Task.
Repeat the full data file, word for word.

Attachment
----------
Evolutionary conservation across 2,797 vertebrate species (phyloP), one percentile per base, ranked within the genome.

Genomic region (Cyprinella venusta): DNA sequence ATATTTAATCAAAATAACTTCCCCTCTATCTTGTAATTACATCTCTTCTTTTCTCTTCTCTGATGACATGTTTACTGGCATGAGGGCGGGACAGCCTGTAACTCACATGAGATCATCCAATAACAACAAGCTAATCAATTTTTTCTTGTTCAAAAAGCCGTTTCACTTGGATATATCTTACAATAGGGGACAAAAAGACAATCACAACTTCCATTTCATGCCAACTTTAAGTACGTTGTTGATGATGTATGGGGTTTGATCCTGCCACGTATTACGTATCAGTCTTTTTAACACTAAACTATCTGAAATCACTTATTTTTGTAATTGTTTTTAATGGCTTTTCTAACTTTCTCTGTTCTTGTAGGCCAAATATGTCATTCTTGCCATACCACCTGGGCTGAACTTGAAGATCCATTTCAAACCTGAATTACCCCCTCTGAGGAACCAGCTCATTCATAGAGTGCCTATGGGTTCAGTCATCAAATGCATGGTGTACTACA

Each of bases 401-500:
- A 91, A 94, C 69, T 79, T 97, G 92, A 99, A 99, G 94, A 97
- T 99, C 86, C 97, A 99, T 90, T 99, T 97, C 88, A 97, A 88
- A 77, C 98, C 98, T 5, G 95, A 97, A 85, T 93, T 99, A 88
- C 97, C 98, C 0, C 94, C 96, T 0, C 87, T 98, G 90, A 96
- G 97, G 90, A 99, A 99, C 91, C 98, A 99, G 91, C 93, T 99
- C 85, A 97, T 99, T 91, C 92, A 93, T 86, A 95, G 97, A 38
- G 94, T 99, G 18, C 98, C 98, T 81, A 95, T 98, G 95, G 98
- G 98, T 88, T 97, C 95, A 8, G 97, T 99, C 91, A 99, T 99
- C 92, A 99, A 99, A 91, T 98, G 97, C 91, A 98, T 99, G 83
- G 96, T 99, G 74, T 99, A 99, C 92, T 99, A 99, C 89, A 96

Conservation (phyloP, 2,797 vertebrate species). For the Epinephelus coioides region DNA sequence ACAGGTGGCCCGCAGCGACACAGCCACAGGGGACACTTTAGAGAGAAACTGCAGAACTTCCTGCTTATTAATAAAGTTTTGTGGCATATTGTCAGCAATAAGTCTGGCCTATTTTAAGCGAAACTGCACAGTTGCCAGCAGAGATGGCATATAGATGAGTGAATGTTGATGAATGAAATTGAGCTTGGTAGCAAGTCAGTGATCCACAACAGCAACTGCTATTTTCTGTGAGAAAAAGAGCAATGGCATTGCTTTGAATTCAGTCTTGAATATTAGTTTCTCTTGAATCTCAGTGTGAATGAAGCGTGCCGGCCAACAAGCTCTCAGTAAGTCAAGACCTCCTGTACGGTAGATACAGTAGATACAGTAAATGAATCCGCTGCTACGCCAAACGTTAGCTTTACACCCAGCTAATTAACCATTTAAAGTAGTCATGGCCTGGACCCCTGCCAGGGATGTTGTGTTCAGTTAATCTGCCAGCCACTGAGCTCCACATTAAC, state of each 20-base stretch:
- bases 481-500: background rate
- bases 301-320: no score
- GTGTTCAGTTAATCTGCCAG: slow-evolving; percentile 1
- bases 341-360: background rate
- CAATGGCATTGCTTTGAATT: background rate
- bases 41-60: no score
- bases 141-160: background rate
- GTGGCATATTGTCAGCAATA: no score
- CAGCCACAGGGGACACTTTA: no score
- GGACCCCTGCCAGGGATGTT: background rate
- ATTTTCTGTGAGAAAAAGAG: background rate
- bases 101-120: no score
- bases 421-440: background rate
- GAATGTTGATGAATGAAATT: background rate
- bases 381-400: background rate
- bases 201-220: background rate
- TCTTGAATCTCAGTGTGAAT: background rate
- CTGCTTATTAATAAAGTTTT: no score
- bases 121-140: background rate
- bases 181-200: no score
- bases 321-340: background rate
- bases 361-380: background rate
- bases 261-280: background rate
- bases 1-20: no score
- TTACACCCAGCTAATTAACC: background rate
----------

Evolutionary conservation across 2,797 vertebrate species (phyloP), one percentile per base, ranked within the genome.

Genomic region (Cyprinella venusta): DNA sequence ATATTTAATCAAAATAACTTCCCCTCTATCTTGTAATTACATCTCTTCTTTTCTCTTCTCTGATGACATGTTTACTGGCATGAGGGCGGGACAGCCTGTAACTCACATGAGATCATCCAATAACAACAAGCTAATCAATTTTTTCTTGTTCAAAAAGCCGTTTCACTTGGATATATCTTACAATAGGGGACAAAAAGACAATCACAACTTCCATTTCATGCCAACTTTAAGTACGTTGTTGATGATGTATGGGGTTTGATCCTGCCACGTATTACGTATCAGTCTTTTTAACACTAAACTATCTGAAATCACTTATTTTTGTAATTGTTTTTAATGGCTTTTCTAACTTTCTCTGTTCTTGTAGGCCAAATATGTCATTCTTGCCATACCACCTGGGCTGAACTTGAAGATCCATTTCAAACCTGAATTACCCCCTCTGAGGAACCAGCTCATTCATAGAGTGCCTATGGGTTCAGTCATCAAATGCATGGTGTACTACA

Each of bases 401-500:
- A 91, A 94, C 69, T 79, T 97, G 92, A 99, A 99, G 94, A 97
- T 99, C 86, C 97, A 99, T 90, T 99, T 97, C 88, A 97, A 88
- A 77, C 98, C 98, T 5, G 95, A 97, A 85, T 93, T 99, A 88
- C 97, C 98, C 0, C 94, C 96, T 0, C 87, T 98, G 90, A 96
- G 97, G 90, A 99, A 99, C 91, C 98, A 99, G 91, C 93, T 99
- C 85, A 97, T 99, T 91, C 92, A 93, T 86, A 95, G 97, A 38
- G 94, T 99, G 18, C 98, C 98, T 81, A 95, T 98, G 95, G 98
- G 98, T 88, T 97, C 95, A 8, G 97, T 99, C 91, A 99, T 99
- C 92, A 99, A 99, A 91, T 98, G 97, C 91, A 98, T 99, G 83
- G 96, T 99, G 74, T 99, A 99, C 92, T 99, A 99, C 89, A 96

Conservation (phyloP, 2,797 vertebrate species). For the Epinephelus coioides region DNA sequence ACAGGTGGCCCGCAGCGACACAGCCACAGGGGACACTTTAGAGAGAAACTGCAGAACTTCCTGCTTATTAATAAAGTTTTGTGGCATATTGTCAGCAATAAGTCTGGCCTATTTTAAGCGAAACTGCACAGTTGCCAGCAGAGATGGCATATAGATGAGTGAATGTTGATGAATGAAATTGAGCTTGGTAGCAAGTCAGTGATCCACAACAGCAACTGCTATTTTCTGTGAGAAAAAGAGCAATGGCATTGCTTTGAATTCAGTCTTGAATATTAGTTTCTCTTGAATCTCAGTGTGAATGAAGCGTGCCGGCCAACAAGCTCTCAGTAAGTCAAGACCTCCTGTACGGTAGATACAGTAGATACAGTAAATGAATCCGCTGCTACGCCAAACGTTAGCTTTACACCCAGCTAATTAACCATTTAAAGTAGTCATGGCCTGGACCCCTGCCAGGGATGTTGTGTTCAGTTAATCTGCCAGCCACTGAGCTCCACATTAAC, state of each 20-base stretch:
- bases 481-500: background rate
- bases 301-320: no score
- GTGTTCAGTTAATCTGCCAG: slow-evolving; percentile 1
- bases 341-360: background rate
- CAATGGCATTGCTTTGAATT: background rate
- bases 41-60: no score
- bases 141-160: background rate
- GTGGCATATTGTCAGCAATA: no score
- CAGCCACAGGGGACACTTTA: no score
- GGACCCCTGCCAGGGATGTT: background rate
- ATTTTCTGTGAGAAAAAGAG: background rate
- bases 101-120: no score
- bases 421-440: background rate
- GAATGTTGATGAATGAAATT: background rate
- bases 381-400: background rate
- bases 201-220: background rate
- TCTTGAATCTCAGTGTGAAT: background rate
- CTGCTTATTAATAAAGTTTT: no score
- bases 121-140: background rate
- bases 181-200: no score
- bases 321-340: background rate
- bases 361-380: background rate
- bases 261-280: background rate
- bases 1-20: no score
- TTACACCCAGCTAATTAACC: background rate